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Home » Special: Despite Covid-19, India remains a top draw for Gulf investors – News
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Special: Despite Covid-19, India remains a top draw for Gulf investors – News

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In light of the UAE’s normalisation of relations with Israel, Gulf states may now be more politically in line with Indian interests.

Despite a major rise in Covid-19 cases in recent weeks, India’s long-term prospects through the pandemic appear increasingly positive, as economic growth and key trade opportunities point to resilience and a renewed role on the global stage.

As Covid-19 drags down economies around the world, India’s emerging markets and rising middle class are driving a new wave of economic growth. Prior to the pandemic, India’s middle class was set to double in size from 300 million people to 600 million, giving the country the economies of scale necessary to launch a boom in domestic industry and manufacturing.

While many countries have seen their economic growth derailed by Covid-19, India’s size and momentum may give it the resilience necessary to pull through as its global rivals struggle.

“Indian companies and consumers may face higher costs in the short term, but with government support, Indian manufacturing can quickly achieve economies of scale,” A.M. Naik, group chairman of Indian conglomerate Larsen & Toubro, told reporters recently.

Many emerging economies are struggling to access vital international supply chains during the pandemic, forcing them to seek new free trade agreements. But as India has already developed many self-sufficient domestic industries, its domestic economy is set to soar, creating opportunities for the country to build new trade ties with key neighbors, especially in the Middle East.

While the pandemic has thrown India into a recession, many international companies plan to invest in the country. Google plans to invest $10 billion and Apple is producing its new iPhone 11 handsets in the country.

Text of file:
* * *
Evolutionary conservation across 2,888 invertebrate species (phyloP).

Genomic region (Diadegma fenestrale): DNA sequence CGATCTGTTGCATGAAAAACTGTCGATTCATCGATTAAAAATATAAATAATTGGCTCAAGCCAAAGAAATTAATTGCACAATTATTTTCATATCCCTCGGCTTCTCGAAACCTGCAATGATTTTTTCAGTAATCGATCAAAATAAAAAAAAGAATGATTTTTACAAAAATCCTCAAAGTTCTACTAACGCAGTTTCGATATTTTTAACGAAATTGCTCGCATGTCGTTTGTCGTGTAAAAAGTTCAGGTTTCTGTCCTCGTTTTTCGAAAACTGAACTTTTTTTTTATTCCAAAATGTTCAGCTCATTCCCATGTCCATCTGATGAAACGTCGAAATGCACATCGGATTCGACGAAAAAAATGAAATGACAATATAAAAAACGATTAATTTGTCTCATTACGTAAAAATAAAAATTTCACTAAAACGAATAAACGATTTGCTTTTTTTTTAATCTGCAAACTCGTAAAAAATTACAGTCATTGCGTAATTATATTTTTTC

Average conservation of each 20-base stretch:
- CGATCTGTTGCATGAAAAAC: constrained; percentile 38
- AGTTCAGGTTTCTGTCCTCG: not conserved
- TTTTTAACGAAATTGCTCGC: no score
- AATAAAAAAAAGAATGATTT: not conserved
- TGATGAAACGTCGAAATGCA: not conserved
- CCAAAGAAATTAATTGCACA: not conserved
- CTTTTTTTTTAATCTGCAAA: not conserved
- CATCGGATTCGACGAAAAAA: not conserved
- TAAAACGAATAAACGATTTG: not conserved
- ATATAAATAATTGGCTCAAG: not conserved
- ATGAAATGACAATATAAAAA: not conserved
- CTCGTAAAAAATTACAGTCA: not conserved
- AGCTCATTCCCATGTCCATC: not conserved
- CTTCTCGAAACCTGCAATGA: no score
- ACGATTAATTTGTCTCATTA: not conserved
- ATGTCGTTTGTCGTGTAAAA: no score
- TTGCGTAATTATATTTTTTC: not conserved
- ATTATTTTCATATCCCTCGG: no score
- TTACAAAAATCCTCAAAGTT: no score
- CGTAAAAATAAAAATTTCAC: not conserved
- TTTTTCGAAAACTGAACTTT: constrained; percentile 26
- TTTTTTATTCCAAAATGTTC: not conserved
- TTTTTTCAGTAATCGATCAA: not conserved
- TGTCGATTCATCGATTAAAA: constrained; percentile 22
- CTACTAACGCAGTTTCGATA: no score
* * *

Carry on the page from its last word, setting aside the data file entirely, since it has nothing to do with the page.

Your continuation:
A number of hedge funds and some of the world’s largest pension funds-including Canadian and Australian funds that represent over $40 trillion in assets-are pouring money into the country. Reforms such as the elimination of dividend distribution tax (DDT) have opened the country’s infrastructure sector to global investors.

Among India’s trade partners, Gulf countries in particular are eyeing the country’s promising investment opportunities. Just last month, Indian foreign minister Subrahmanyam Jaishankar and his UAE counterpart Sheikh Abdullah bin Zayed Al Nahyan met to discuss growing trade, economic, and investment cooperation. The two laid the groundwork for investors from the UAE to partner with India around highways, logistics, ports, airports, defense, renewable energy projects, and more. India is already a major purchaser of energy from the UAE.

“Noting the close political relations between the two countries, both sides expressed satisfaction over the sustenance of momentum in the bilateral relations.,” according to a statement from the Indian foreign ministry. “They agreed to strengthen cooperation in ongoing areas and also to explore cooperation in newer areas reflecting the changing times.”

Beginning in 2021, India will grant tax exemptions for UAE institutions seeking to invest in infrastructure, with other sectors to be granted similar privileges in the future. UAE firms are already investing in Indian airports and energy, including oil.

In light of the UAE’s normalization of relations with Israel, Gulf states may now be more politically in line with Indian interests, due in part to prospering relations between Modi and Netanyahu. India’s democratic values align with most of the Gulf-in contrast to Pakistan.  India has seen increased, deepening ties to the Gulf under Prime Minister Narendra Modi. In early 2019, the UAE invited India to address the Organisation of Islamic Cooperation.

“India’s geopolitical interests are in close alignment with those in the moderate Arab Center- including Egypt, Jordan, Saudi Arabia, the UAE, and Oman,” wrote C. Raja Mohan, director of the Institute of South Asian Studies at the National University of Singapore, recently. “Opposing the forces of regional destabilization must be at the very heart of India’s new engagement with the Middle East.”

India’s ties with Gulf states also reflect the country’s shifting Middle East geopolitics, as New Delhi grows closer to the West and the Gulf. The US and India signed $3 billion in defense deals earlier this year. India has close ties to Israel through similar deals, as New Delhi already accounts for 45% of arms purchases from Israel and is now negotiating another agreement worth $1 billion. The two also have a plan to increase people-to-people exchanges. In addition, India, the US, and Israel recently announced deepening cooperation around digital innovation, including 5G networks.

These ties reflect a shift in India’s global role as a result of the pandemic-through investment ties, defense deals and other agreements-as states seek ties with the world’s soon-to-be most populous country.

India’s growing middle class is set to amplify the country’s economy, making it a haven for investors of all sorts seeking a resilient, rising market amid the pandemic. Countries in the Gulf, like the UAE, now share a close investment relationship with India that will continue to grow in the years to come.

– The writer is a researcher and analyst based in Oslo, Norway





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